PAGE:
The night before hike day, we stayed in a lodge just outside the park on the North Rim, a half-hour from the trailhead. The walls of my duplex cabin were thin, and my neighbors were loud till midnight. As an altitude headache gripped the base of my skull, unaffected by three ibuprofen, I tossed and turned, worrying I'd lead my four friends to their deaths the next day. When the alarm sounded at 3:30 am, I'd managed a mere three hours of sleep.


Nevertheless, we were giddy at the trailhead. We set out at 4:30, shivering in thin shirts and shorts, headlamps glowing in the half-light, sucking down electrolytes and peeing every ten minutes to prove it. We hit the first rest-stop, Manzanita, still feeling high. We had a snack, refilled our water, dipped our shirts in Bright Angel Creek, wriggled back into them, and continued down, the temperature rising with each step.


Because we started so early, our worries about the box turned out to be baseless. Indeed, that section of the trail was my favorite: the rainbow walls of the narrow canyon were stunning, and because we'd left early, they shaded us most of the way. We reached Phantom Ranch around 11 am, fourteen miles done, feeling pretty good about ourselves.


We sat at a shady picnic table, slurping down lemonade from the canteen, and defended our lunches from the rabid squirrels, bold as meth addicts seeking a fix and looking the part with their yellow teeth and ragged patchy fur. (One of the little gray junkies climbed into my friend's open backpack when he wasn't looking and chewed into a bag of melted chocolate-covered coffee beans.)


After lunch, we lingered barefoot in the creek awhile, then rejoined the trail around noon, shirts dripping cool water once again. We watched inflatable rafts packed with people float by as we crossed the bridge over the mighty Colorado, swollen with spring snowmelt from the Rockies, and began up the winding path toward the South Rim.


A hiker in the Grand Canyon, near the Colorado River
Bright Angel Trail at the Colorado River, in the Grand Canyon

(No) Walk in the Park


A few miles in, despite gaining some elevation, the heat built and slowed us down. One friend showed early signs of heat exhaustion, so at the next creek crossing she lay down in the stream and let the cool water flow through her clothing.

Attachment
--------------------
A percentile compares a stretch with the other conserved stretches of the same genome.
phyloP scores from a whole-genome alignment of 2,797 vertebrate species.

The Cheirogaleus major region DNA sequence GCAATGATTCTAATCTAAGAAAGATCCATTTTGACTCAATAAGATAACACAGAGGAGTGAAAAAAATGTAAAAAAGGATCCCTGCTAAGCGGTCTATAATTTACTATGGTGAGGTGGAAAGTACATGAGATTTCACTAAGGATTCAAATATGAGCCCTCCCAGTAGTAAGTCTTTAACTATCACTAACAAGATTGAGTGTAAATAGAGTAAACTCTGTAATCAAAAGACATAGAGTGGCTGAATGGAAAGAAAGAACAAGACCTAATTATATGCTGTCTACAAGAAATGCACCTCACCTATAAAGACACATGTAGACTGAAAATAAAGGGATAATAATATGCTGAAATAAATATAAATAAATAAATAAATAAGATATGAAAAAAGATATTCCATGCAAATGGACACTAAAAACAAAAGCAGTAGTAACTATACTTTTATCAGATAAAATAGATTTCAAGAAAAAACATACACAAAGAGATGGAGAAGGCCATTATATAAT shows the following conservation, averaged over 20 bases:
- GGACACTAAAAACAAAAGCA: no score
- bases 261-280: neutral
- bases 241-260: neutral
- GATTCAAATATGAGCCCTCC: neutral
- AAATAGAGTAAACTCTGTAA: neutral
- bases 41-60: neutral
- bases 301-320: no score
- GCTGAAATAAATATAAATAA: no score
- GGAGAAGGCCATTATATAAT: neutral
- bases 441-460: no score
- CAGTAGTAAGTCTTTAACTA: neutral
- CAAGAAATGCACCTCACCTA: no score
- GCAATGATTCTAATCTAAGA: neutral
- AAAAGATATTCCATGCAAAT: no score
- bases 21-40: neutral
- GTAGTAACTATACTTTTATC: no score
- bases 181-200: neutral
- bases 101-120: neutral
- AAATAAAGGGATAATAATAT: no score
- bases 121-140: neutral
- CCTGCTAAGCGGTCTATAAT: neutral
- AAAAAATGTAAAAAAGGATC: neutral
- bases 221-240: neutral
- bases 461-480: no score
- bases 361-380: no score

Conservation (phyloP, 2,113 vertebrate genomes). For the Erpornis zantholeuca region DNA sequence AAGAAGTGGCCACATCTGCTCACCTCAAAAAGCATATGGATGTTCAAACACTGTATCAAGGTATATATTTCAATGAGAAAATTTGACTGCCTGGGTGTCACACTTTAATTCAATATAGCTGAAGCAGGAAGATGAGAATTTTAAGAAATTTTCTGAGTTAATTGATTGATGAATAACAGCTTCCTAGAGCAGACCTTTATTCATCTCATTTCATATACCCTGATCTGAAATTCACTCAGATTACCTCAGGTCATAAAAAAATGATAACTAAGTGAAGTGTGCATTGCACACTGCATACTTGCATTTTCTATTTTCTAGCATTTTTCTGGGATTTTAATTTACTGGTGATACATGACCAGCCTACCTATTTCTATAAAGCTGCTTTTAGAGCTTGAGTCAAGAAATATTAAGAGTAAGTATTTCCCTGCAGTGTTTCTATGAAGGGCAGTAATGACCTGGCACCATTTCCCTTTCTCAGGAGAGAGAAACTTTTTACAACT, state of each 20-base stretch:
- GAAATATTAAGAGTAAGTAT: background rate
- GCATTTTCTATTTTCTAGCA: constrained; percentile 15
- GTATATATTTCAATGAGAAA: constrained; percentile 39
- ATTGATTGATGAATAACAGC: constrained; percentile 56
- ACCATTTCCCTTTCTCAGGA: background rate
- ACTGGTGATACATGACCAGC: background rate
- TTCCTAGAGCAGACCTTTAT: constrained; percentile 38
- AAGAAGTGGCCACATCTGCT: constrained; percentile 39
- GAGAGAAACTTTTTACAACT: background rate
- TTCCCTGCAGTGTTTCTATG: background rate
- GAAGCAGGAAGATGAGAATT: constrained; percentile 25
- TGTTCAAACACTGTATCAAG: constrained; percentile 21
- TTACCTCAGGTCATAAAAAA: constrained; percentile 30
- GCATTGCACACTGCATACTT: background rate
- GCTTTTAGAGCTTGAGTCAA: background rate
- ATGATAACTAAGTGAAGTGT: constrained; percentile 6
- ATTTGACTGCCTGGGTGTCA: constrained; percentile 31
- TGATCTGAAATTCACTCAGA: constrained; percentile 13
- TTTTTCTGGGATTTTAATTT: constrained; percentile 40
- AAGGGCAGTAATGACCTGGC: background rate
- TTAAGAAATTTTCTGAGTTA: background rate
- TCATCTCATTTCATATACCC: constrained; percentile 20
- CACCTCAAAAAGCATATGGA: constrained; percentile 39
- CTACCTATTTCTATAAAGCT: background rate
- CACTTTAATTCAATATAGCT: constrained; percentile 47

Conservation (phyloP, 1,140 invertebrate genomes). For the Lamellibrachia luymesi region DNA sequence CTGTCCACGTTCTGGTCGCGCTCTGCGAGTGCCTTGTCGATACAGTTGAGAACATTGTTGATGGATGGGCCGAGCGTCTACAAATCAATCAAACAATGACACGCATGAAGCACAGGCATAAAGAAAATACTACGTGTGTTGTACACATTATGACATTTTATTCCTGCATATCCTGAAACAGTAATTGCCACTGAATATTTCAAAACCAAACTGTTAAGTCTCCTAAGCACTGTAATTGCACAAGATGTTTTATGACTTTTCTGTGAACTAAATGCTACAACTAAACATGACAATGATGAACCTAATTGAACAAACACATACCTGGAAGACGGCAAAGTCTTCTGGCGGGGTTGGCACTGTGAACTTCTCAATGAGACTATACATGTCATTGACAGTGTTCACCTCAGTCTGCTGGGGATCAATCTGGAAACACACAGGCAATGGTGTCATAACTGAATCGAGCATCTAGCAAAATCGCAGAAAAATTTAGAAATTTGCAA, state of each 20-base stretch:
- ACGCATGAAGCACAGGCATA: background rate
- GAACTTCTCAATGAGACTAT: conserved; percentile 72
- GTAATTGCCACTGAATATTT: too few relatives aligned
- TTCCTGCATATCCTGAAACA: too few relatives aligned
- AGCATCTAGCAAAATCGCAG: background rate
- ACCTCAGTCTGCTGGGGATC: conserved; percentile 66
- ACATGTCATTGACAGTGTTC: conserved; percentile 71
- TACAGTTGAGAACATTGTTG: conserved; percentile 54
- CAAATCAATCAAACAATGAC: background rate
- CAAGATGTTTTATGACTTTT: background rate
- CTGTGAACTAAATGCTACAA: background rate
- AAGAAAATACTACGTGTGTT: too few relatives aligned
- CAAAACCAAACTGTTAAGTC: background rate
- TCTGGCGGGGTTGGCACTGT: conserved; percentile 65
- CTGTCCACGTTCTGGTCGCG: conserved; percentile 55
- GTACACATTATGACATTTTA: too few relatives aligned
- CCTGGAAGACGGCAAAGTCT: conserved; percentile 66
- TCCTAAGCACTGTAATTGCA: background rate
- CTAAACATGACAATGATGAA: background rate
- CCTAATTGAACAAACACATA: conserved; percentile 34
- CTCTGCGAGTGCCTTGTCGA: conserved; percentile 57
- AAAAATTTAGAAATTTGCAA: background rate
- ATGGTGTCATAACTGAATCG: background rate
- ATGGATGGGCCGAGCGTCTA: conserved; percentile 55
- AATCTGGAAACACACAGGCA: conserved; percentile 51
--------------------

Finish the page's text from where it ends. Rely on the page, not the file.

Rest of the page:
On the next leg, to Havasupai Garden, I began mental calculations of when I could finish if I went on ahead. I'd told my daughter—who'd dropped us at the North Rim and made the four-hour drive to the other side—she could start worrying no earlier than 6:30 pm, after 14 hours on the trail. If I didn't arrive by then, she might use the nuclear codes and call her mother, igniting a mushroom cloud of atomic anxiety.


We arrived at Havasupai Garden together, but I felt wrecked. My ankles and feet screamed at me, and my head was light. Nevertheless, my calculations told me I'd need to go on ahead for any hope of finishing by 6:30. I lay on a bench, feet up, eyes closed, for around 15 minutes, then topped up my water and headed onward, solo, propelling myself with my hiking poles as much as my legs, as if I were skiing.


The higher I climbed, the worse I felt. Just before 6:30, I arrived at the rest stop one mile from the South Rim and lay down again, my breath rapid and shallow. I had cell signal, so I texted my daughter to let her know I was almost there, and that we were making progress. I took some water and continued poling my way up the hill, the last and steepest mile the slowest of them all. Just after 7:00, I arrived at the South Rim, texted my daughter, and laid down on a bench.


A half-hour later, my friends arrived—we cheered and whooped as they crossed the line—and we went for food at the lodge. As I sat waiting for dinner, my head felt still lighter, and I was nauseous. I rested my forehead on the table. Maybe I just needed food? I ordered a veggie burger but ate only the fries. My friends ordered drinks, full of joy and energy; two said they'd definitely hike the trail again. I said never. What was going on?